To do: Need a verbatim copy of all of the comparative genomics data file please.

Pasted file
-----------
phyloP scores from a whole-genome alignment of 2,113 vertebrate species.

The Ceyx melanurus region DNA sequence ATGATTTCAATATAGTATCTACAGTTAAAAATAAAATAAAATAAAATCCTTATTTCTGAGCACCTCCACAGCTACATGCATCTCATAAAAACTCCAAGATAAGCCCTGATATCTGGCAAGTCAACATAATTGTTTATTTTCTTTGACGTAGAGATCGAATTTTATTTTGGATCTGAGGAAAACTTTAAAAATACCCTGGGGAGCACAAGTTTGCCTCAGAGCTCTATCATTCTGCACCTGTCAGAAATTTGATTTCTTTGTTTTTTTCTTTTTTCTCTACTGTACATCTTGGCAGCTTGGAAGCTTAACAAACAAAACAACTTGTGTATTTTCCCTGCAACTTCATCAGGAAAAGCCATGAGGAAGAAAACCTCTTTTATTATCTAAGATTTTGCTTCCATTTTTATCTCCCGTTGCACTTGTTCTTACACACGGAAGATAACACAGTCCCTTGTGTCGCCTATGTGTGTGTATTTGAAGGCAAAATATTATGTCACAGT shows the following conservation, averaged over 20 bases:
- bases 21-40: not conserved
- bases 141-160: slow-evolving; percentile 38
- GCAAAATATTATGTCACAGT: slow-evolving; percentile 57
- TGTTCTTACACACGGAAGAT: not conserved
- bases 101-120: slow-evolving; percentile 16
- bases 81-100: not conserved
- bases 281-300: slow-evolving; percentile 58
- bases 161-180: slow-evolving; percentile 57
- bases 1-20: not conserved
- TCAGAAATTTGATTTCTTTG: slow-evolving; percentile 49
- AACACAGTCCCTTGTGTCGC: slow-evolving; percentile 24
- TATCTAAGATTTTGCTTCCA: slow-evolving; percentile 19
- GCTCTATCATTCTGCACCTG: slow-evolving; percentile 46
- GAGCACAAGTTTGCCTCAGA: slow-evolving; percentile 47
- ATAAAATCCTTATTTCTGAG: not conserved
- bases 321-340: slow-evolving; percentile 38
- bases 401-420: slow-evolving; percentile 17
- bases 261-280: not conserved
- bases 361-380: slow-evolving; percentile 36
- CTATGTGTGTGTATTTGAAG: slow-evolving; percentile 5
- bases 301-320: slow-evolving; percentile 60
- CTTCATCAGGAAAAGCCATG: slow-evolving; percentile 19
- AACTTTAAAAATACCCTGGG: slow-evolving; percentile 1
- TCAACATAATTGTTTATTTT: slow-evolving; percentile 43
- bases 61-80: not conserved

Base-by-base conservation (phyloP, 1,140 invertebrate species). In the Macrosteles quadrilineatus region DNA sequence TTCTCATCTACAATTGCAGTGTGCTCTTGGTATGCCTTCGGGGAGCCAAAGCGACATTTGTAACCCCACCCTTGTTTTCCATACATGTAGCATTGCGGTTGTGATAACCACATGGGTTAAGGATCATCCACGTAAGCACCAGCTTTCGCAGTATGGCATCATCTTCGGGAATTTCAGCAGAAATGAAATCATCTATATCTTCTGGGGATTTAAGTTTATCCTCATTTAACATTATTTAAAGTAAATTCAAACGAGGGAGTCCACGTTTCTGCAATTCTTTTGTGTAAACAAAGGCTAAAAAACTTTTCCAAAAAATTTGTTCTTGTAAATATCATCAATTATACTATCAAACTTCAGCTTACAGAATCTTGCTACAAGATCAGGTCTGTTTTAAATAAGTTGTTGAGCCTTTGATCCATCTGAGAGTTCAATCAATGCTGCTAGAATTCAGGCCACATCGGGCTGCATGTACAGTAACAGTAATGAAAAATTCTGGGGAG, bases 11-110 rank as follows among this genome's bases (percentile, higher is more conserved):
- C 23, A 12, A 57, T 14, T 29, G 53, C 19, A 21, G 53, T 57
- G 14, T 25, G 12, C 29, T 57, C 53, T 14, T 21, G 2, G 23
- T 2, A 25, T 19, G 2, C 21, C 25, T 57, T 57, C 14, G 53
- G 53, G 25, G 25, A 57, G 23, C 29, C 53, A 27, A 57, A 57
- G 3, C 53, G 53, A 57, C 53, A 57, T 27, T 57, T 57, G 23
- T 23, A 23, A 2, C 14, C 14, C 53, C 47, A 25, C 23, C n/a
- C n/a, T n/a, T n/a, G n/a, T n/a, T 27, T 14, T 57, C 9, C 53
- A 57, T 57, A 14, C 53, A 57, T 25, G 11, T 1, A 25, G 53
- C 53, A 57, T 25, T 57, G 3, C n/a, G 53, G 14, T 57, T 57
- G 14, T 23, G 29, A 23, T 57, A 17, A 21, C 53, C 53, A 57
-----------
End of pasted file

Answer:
phyloP scores from a whole-genome alignment of 2,113 vertebrate species.

The Ceyx melanurus region DNA sequence ATGATTTCAATATAGTATCTACAGTTAAAAATAAAATAAAATAAAATCCTTATTTCTGAGCACCTCCACAGCTACATGCATCTCATAAAAACTCCAAGATAAGCCCTGATATCTGGCAAGTCAACATAATTGTTTATTTTCTTTGACGTAGAGATCGAATTTTATTTTGGATCTGAGGAAAACTTTAAAAATACCCTGGGGAGCACAAGTTTGCCTCAGAGCTCTATCATTCTGCACCTGTCAGAAATTTGATTTCTTTGTTTTTTTCTTTTTTCTCTACTGTACATCTTGGCAGCTTGGAAGCTTAACAAACAAAACAACTTGTGTATTTTCCCTGCAACTTCATCAGGAAAAGCCATGAGGAAGAAAACCTCTTTTATTATCTAAGATTTTGCTTCCATTTTTATCTCCCGTTGCACTTGTTCTTACACACGGAAGATAACACAGTCCCTTGTGTCGCCTATGTGTGTGTATTTGAAGGCAAAATATTATGTCACAGT shows the following conservation, averaged over 20 bases:
- bases 21-40: not conserved
- bases 141-160: slow-evolving; percentile 38
- GCAAAATATTATGTCACAGT: slow-evolving; percentile 57
- TGTTCTTACACACGGAAGAT: not conserved
- bases 101-120: slow-evolving; percentile 16
- bases 81-100: not conserved
- bases 281-300: slow-evolving; percentile 58
- bases 161-180: slow-evolving; percentile 57
- bases 1-20: not conserved
- TCAGAAATTTGATTTCTTTG: slow-evolving; percentile 49
- AACACAGTCCCTTGTGTCGC: slow-evolving; percentile 24
- TATCTAAGATTTTGCTTCCA: slow-evolving; percentile 19
- GCTCTATCATTCTGCACCTG: slow-evolving; percentile 46
- GAGCACAAGTTTGCCTCAGA: slow-evolving; percentile 47
- ATAAAATCCTTATTTCTGAG: not conserved
- bases 321-340: slow-evolving; percentile 38
- bases 401-420: slow-evolving; percentile 17
- bases 261-280: not conserved
- bases 361-380: slow-evolving; percentile 36
- CTATGTGTGTGTATTTGAAG: slow-evolving; percentile 5
- bases 301-320: slow-evolving; percentile 60
- CTTCATCAGGAAAAGCCATG: slow-evolving; percentile 19
- AACTTTAAAAATACCCTGGG: slow-evolving; percentile 1
- TCAACATAATTGTTTATTTT: slow-evolving; percentile 43
- bases 61-80: not conserved

Base-by-base conservation (phyloP, 1,140 invertebrate species). In the Macrosteles quadrilineatus region DNA sequence TTCTCATCTACAATTGCAGTGTGCTCTTGGTATGCCTTCGGGGAGCCAAAGCGACATTTGTAACCCCACCCTTGTTTTCCATACATGTAGCATTGCGGTTGTGATAACCACATGGGTTAAGGATCATCCACGTAAGCACCAGCTTTCGCAGTATGGCATCATCTTCGGGAATTTCAGCAGAAATGAAATCATCTATATCTTCTGGGGATTTAAGTTTATCCTCATTTAACATTATTTAAAGTAAATTCAAACGAGGGAGTCCACGTTTCTGCAATTCTTTTGTGTAAACAAAGGCTAAAAAACTTTTCCAAAAAATTTGTTCTTGTAAATATCATCAATTATACTATCAAACTTCAGCTTACAGAATCTTGCTACAAGATCAGGTCTGTTTTAAATAAGTTGTTGAGCCTTTGATCCATCTGAGAGTTCAATCAATGCTGCTAGAATTCAGGCCACATCGGGCTGCATGTACAGTAACAGTAATGAAAAATTCTGGGGAG, bases 11-110 rank as follows among this genome's bases (percentile, higher is more conserved):
- C 23, A 12, A 57, T 14, T 29, G 53, C 19, A 21, G 53, T 57
- G 14, T 25, G 12, C 29, T 57, C 53, T 14, T 21, G 2, G 23
- T 2, A 25, T 19, G 2, C 21, C 25, T 57, T 57, C 14, G 53
- G 53, G 25, G 25, A 57, G 23, C 29, C 53, A 27, A 57, A 57
- G 3, C 53, G 53, A 57, C 53, A 57, T 27, T 57, T 57, G 23
- T 23, A 23, A 2, C 14, C 14, C 53, C 47, A 25, C 23, C n/a
- C n/a, T n/a, T n/a, G n/a, T n/a, T 27, T 14, T 57, C 9, C 53
- A 57, T 57, A 14, C 53, A 57, T 25, G 11, T 1, A 25, G 53
- C 53, A 57, T 25, T 57, G 3, C n/a, G 53, G 14, T 57, T 57
- G 14, T 23, G 29, A 23, T 57, A 17, A 21, C 53, C 53, A 57